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Telstra denies NBN behind Adam Internet buy

Telstra has said that the Adam Internet deal is not about getting more customers before the NBN rollout.
Written by Josh Taylor, Contributor

Telstra has denied that its purchase of Adam Internet is a move to secure more customers before the company begins decommissioning its copper access network and transferring customers onto the National Broadband Network (NBN) in order to receive cash payments from the Federal government.

Telstra announced this morning that — subject to regulatory approval — it had entered into an agreement to buy Adelaide-based internet service provider (ISP) Adam Internet for an amount the company has refused to disclose.

Telstra will receive payments for customers it transfers off of its network and onto the NBN as part of the AU$11 billion deal signed with NBN Co and the government. Telstra's Innovation Products and Marketing Group Managing Director Kate McKenzie told journalists this morning that the deal with Adam Internet does not mean that Telstra will receive extra payments from Adam Internet customers signing onto the NBN.

"This doesn't change the nature of those payment arrangements at all."

"Our motivation for buying Adam Internet is that we're looking after the value-conscious part of the market, which we think [Adam] is serving very well. There's good opportunity for growth potential."

Adam Internet currently has just under 100,000 customers, and Adam's sole owner and executive chairman Greg Hicks said that he only came to the decision to sell the company over the weekend.

"I've had offers on the table from pretty well every suitor for the last five years, or ten years," he said. "I have looked at this over the last six months, [but] until the weekend, I hadn't fully decided that the deal on the table would show a future for Adam, and security for the staff."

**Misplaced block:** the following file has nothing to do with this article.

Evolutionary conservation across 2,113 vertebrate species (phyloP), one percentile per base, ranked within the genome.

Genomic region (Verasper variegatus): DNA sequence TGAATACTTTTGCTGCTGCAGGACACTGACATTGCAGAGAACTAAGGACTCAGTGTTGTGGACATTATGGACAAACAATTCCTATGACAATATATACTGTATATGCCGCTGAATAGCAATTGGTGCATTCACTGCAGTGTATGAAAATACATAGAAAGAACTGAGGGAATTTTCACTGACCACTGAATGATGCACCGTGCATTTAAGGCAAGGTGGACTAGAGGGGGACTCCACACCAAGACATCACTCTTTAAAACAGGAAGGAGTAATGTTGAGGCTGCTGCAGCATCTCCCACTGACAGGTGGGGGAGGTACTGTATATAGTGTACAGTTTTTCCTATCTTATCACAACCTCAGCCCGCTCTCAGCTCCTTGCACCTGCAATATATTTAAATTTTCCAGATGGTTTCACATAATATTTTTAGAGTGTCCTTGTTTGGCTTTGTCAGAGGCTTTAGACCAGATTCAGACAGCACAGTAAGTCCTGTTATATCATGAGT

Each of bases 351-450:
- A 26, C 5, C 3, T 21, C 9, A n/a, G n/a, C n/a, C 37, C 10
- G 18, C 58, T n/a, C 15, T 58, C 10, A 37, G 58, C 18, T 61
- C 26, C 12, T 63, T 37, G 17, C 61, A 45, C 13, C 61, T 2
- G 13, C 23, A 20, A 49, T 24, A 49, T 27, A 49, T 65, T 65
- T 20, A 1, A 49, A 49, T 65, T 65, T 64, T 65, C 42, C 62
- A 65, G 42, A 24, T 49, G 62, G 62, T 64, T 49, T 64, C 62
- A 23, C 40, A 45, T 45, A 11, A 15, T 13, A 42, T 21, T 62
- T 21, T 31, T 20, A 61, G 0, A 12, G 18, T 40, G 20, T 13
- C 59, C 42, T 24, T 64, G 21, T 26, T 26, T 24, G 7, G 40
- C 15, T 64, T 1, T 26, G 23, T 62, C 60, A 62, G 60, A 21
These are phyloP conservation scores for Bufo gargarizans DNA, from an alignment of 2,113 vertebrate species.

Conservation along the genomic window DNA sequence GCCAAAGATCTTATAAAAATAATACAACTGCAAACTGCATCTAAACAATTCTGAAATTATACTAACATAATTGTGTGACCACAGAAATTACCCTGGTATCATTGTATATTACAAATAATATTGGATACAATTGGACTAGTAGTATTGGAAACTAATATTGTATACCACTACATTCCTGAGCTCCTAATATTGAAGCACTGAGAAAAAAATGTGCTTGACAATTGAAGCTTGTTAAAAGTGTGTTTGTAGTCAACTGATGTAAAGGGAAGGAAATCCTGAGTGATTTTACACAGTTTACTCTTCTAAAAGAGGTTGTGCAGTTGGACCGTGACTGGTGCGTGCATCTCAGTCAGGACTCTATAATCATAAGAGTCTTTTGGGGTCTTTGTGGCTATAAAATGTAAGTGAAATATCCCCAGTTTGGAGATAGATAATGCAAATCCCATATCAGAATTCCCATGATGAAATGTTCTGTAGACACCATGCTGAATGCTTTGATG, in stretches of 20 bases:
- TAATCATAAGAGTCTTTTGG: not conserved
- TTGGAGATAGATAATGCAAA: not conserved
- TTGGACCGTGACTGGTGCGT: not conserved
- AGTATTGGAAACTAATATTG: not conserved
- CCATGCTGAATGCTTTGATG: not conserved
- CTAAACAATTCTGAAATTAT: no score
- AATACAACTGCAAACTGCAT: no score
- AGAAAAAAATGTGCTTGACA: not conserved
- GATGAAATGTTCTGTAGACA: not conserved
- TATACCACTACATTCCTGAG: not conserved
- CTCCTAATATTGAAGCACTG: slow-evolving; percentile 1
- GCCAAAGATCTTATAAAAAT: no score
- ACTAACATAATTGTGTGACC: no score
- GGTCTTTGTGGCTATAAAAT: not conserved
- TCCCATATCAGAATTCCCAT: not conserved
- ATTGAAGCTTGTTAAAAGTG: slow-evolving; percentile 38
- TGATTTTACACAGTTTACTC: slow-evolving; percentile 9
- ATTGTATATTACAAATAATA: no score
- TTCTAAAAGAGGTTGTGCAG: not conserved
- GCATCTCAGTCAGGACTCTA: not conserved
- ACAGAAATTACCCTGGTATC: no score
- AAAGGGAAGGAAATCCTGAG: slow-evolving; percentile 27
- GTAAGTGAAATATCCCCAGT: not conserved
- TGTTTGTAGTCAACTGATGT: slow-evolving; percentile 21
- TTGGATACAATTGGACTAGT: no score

Hicks said that it would be business as usual for now, with the company continuing to offer the same products to customers, but said that the advantage of selling to Telstra is that Adam can now offer a whole range of new products.

"There's a lot of other products there that can add to the brand," he said. "It's not a mini-Telstra. It's business as usual."

When iiNet bought Internode back in 2011, Adam Internet said that it was "the only true remaining South Australian ISP." Today, Hicks said that the company remained an Adelaide company, despite selling to Telstra.

Internode today sought to woo disaffected Adam Internet customers by announcing a new deal for South Australians, which would have them get free set-up and three months of free broadband on a 200GB per month or higher plan that is bundled with a phone service for 24 months.

Hicks said he wasn't concerned about customers shifting to Internode.

"We lose just as many customers to Telstra at the moment. It is a moving target, this industry," he said.

McKenzie said that the deal was part of a "multi-branding strategy" that many companies now use, and didn't rule out Telstra making further acquisitions down the track.

"From time to time, we look out there at what is in the market," she said. "I'm not saying there are thousands [of companies to buy] out there, but no doubt, we will continue to [look]."

She said that Telstra didn't see the fixed broadband market as saturated, and said that the company would still seek to grow its customer base organically.

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